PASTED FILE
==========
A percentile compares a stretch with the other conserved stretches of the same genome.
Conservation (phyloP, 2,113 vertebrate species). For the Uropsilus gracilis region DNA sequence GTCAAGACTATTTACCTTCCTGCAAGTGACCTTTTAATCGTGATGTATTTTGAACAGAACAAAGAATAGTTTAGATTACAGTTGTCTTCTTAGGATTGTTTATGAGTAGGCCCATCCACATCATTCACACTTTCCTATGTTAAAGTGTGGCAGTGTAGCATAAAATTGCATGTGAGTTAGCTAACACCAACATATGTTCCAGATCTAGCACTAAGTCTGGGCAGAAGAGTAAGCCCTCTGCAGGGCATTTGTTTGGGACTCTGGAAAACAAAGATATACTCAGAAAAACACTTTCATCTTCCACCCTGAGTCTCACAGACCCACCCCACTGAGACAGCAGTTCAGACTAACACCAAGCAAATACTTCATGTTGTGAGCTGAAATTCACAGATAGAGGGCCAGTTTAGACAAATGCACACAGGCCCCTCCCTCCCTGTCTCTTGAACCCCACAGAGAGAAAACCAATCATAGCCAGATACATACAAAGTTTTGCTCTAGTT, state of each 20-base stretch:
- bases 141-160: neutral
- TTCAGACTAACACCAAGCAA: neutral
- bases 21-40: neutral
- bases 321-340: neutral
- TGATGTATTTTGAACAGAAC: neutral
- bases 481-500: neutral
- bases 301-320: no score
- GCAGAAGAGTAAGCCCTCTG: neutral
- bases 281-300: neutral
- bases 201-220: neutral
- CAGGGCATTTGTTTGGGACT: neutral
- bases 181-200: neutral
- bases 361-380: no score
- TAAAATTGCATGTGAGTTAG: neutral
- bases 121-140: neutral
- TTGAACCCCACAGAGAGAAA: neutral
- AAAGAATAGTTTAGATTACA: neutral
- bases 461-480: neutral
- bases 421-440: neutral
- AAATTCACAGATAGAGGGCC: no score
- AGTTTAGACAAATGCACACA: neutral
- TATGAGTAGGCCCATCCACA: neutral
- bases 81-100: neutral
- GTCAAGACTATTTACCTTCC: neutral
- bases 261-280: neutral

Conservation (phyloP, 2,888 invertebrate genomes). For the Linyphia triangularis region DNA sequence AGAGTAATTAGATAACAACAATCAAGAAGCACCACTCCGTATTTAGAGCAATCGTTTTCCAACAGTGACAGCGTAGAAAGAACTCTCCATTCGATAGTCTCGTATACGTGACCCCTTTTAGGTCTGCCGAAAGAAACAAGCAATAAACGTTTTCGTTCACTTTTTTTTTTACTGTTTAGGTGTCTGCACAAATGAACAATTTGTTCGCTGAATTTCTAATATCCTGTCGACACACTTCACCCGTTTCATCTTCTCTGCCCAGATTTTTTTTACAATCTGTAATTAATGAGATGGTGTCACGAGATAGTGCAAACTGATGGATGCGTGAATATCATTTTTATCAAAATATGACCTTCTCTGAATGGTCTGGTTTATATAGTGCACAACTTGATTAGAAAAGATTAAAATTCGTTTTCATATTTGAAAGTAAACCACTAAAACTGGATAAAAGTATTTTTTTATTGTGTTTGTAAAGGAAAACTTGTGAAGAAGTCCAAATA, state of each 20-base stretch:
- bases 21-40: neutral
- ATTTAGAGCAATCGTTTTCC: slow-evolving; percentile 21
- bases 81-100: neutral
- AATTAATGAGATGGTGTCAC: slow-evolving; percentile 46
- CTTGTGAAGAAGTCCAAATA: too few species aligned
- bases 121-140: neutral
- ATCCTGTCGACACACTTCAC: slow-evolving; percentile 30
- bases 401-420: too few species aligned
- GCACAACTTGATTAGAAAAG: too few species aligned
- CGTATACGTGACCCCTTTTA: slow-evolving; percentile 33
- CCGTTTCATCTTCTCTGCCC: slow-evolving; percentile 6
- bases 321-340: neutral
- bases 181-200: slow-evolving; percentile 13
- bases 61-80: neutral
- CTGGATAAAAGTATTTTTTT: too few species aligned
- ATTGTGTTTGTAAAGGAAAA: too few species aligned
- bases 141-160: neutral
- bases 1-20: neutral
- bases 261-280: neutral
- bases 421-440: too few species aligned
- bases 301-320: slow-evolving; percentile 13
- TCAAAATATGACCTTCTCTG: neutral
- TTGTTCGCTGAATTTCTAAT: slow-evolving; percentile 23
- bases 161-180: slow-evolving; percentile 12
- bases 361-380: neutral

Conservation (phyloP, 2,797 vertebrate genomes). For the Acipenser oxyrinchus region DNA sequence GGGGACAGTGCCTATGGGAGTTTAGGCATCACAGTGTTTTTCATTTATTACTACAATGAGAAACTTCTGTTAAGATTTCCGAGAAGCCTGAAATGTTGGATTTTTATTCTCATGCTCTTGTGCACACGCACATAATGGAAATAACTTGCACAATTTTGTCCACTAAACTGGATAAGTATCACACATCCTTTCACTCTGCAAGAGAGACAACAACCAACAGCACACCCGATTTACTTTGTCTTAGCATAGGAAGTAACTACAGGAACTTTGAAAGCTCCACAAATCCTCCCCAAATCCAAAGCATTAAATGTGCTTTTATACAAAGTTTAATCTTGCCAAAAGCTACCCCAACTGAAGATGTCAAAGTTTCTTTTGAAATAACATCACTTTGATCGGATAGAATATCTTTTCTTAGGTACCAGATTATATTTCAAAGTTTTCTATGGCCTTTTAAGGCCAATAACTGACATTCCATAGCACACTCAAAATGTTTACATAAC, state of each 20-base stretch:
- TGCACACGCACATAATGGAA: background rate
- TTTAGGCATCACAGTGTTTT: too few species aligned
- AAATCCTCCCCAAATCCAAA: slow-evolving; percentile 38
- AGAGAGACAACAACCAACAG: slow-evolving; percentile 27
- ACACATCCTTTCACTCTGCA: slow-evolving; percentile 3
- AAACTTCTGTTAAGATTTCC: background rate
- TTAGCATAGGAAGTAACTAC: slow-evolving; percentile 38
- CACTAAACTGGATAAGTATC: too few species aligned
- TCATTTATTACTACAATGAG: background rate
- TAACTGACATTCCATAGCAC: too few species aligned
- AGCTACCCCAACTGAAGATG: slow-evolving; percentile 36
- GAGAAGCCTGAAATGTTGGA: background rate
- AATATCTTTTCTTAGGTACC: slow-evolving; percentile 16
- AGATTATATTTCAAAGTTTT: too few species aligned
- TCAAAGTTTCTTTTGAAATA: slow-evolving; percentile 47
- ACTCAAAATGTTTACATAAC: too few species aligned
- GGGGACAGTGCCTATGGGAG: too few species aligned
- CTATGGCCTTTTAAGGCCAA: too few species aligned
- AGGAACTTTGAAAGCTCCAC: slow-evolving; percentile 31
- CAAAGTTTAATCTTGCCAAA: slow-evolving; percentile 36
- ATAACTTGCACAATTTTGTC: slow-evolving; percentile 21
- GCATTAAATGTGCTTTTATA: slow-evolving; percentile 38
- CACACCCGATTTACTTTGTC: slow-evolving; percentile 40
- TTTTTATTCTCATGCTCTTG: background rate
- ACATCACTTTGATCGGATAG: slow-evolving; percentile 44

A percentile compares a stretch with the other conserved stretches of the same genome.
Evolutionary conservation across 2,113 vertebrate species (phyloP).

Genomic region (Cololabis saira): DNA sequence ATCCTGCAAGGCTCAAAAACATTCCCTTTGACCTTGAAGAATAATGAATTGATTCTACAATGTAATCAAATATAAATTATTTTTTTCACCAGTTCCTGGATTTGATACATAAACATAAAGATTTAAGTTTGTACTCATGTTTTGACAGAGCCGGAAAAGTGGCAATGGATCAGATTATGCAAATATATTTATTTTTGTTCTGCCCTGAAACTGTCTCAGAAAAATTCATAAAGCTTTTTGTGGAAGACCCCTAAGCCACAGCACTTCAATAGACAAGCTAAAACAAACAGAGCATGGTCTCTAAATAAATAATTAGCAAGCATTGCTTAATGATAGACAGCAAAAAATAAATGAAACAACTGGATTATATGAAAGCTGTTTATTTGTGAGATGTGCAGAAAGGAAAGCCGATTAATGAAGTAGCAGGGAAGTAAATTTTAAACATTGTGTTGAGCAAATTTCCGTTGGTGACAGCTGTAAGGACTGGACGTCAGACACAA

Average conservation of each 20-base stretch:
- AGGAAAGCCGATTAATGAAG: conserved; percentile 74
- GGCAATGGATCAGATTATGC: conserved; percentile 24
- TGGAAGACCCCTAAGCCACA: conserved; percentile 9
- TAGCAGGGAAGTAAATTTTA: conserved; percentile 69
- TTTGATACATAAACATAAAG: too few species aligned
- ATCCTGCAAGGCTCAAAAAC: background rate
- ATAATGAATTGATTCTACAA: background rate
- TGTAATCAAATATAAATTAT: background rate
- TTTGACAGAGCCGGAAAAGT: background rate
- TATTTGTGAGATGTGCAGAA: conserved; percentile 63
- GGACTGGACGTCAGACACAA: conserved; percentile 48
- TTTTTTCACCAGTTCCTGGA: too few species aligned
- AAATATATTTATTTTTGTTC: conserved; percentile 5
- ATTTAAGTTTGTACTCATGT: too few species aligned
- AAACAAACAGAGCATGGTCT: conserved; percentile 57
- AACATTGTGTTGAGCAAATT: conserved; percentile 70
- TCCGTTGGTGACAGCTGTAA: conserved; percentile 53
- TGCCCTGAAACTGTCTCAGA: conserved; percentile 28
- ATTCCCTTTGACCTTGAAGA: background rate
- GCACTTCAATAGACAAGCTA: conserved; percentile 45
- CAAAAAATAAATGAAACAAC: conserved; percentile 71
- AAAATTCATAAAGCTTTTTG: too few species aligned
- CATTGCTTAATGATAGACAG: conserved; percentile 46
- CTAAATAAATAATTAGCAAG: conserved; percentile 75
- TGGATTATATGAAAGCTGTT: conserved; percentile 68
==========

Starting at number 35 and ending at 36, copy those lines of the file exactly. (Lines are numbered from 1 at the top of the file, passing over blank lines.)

- ATCCTGTCGACACACTTCAC: slow-evolving; percentile 30
- bases 401-420: too few species aligned